The McDonald's Turnaround Story

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Case Details:

Case Code : BSTR142
Case Length : 17 Pages
Period : 1999-2004
Organization : McDonald's
Pub Date : 2004
Teaching Note : Available
Countries : U.S.A
Industry : Fast-Food

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This case study was compiled from published sources, and is intended to be used as a basis for class discussion. It is not intended to illustrate either effective or ineffective handling of a management situation. Nor is it a primary information source.

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Background Note

The McDonald brothers, Richard and Maurice, started their career in Hollywood, working on movie sets. Not finding this career rewarding, they began to look for new business opportunities and decided to set up a restaurant.

They opened a drive-in restaurant in San Bernardino, California, in 1937. Drive-ins were a new concept at that time. To eliminate the hassle of managing carhops (the waiters who served customers) and of having to wash the crockery and cutlery, the brothers introduced self-service and restricted their menu to items that could be eaten without plates or cutlery. Thus, the menu was pared down from 25 items to just nine: hamburger, cheeseburger, three soft-drink flavors, milk, coffee, potato chips and pie. French fries and milkshakes were later added to the list. The brothers designed their kitchen for mass production, with assembly line procedures. The restaurant was octagonal, a deviation from the normal practice.

The prices were kept low - 15 cents for a burger, and 10 cents for fries. The critical success factors in the business were speed, service and cleanliness. The concept of self-service soon caught the imagination of the American public. By the mid-1950s, the restaurant's revenues had risen to $350,000.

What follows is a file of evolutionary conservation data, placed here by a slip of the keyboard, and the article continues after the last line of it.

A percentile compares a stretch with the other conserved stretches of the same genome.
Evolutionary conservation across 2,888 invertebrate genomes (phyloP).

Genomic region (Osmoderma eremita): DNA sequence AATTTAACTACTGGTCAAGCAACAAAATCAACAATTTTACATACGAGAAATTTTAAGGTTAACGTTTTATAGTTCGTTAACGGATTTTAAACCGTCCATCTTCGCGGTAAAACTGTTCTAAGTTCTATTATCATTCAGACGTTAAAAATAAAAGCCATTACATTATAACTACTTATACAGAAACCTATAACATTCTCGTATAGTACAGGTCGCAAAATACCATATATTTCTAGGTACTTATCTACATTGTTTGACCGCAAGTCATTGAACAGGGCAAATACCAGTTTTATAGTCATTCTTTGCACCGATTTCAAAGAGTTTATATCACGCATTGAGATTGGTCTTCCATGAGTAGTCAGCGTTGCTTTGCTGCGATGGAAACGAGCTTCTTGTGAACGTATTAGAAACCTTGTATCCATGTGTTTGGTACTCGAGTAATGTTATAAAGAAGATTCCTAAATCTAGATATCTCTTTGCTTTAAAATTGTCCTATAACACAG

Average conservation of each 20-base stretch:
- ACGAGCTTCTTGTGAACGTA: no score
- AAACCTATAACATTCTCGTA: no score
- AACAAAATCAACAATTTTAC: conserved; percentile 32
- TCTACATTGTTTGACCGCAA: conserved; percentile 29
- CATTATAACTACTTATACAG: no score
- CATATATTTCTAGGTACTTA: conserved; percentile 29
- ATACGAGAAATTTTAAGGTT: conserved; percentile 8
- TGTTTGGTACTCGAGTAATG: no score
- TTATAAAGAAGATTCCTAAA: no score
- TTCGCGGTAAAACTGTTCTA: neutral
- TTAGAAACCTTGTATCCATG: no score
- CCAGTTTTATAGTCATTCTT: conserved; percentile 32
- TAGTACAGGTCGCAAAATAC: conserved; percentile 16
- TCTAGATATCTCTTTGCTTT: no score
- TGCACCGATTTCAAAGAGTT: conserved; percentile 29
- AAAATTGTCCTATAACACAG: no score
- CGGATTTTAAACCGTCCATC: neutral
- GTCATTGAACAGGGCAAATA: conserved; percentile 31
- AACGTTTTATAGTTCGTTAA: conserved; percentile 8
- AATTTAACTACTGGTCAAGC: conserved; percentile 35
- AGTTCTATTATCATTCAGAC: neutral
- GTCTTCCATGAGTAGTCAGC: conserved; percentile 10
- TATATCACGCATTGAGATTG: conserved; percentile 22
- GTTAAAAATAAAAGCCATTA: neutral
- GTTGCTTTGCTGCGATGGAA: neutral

As word of their success spread, franchisees started showing interest. The first franchisee was Neil Fox, a gasoline retailer, who set up his drive-in in Phoenix, Arizona in 1952. His restaurant was located in a gleaming red and white tiled rectangular building. Like the original restaurant, glass construction was used from counter to the roof, and the kitchen was exposed to the customer's view. The most distinctive feature of the building was its two bright yellow arches, which later evolved into a new symbol for McDonald's. (Refer Figure I.) The franchising system, however, failed for two reasons. The McDonald brothers observed very transparent business practices. This encouraged imitators and created competitors. The franchisees also did not maintain the McDonald's standards of cleanliness, customer service and product uniformity.

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